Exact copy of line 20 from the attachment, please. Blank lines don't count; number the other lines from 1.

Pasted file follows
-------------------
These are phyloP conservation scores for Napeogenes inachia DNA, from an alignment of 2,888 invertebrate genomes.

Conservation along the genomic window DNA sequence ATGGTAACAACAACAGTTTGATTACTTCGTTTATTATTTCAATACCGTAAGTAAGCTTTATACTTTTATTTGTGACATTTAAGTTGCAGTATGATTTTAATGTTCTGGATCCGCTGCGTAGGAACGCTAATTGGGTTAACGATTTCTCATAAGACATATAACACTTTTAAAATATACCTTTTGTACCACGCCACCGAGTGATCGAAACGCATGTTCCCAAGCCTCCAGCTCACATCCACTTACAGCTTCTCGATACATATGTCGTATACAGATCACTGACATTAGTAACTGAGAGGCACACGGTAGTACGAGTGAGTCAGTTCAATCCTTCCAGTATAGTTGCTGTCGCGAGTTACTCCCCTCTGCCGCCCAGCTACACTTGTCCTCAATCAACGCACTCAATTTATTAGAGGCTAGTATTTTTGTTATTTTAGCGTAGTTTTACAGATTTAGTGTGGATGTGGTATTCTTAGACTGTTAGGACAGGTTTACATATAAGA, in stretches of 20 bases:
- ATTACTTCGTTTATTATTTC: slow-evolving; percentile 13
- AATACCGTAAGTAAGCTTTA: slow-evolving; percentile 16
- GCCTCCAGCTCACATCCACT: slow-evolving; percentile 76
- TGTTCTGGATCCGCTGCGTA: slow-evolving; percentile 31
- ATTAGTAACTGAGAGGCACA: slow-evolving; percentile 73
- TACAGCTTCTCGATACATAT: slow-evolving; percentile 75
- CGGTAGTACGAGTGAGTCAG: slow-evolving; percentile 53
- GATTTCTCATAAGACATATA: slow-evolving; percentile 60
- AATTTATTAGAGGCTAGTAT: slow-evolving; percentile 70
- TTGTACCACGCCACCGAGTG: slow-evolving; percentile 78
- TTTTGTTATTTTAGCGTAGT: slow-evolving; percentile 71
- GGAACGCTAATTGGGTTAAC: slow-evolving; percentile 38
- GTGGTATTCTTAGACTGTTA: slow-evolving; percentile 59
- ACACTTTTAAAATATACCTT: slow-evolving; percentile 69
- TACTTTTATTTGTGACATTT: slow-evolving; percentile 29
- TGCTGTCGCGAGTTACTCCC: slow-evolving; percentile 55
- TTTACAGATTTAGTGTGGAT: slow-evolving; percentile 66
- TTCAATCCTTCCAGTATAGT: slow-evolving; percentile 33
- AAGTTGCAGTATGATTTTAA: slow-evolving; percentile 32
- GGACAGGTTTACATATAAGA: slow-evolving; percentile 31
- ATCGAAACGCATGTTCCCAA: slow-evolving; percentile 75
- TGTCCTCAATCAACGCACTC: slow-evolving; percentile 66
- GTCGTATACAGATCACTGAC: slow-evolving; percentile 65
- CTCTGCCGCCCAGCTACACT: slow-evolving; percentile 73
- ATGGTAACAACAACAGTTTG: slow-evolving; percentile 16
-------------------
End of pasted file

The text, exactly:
- TTCAATCCTTCCAGTATAGT: slow-evolving; percentile 33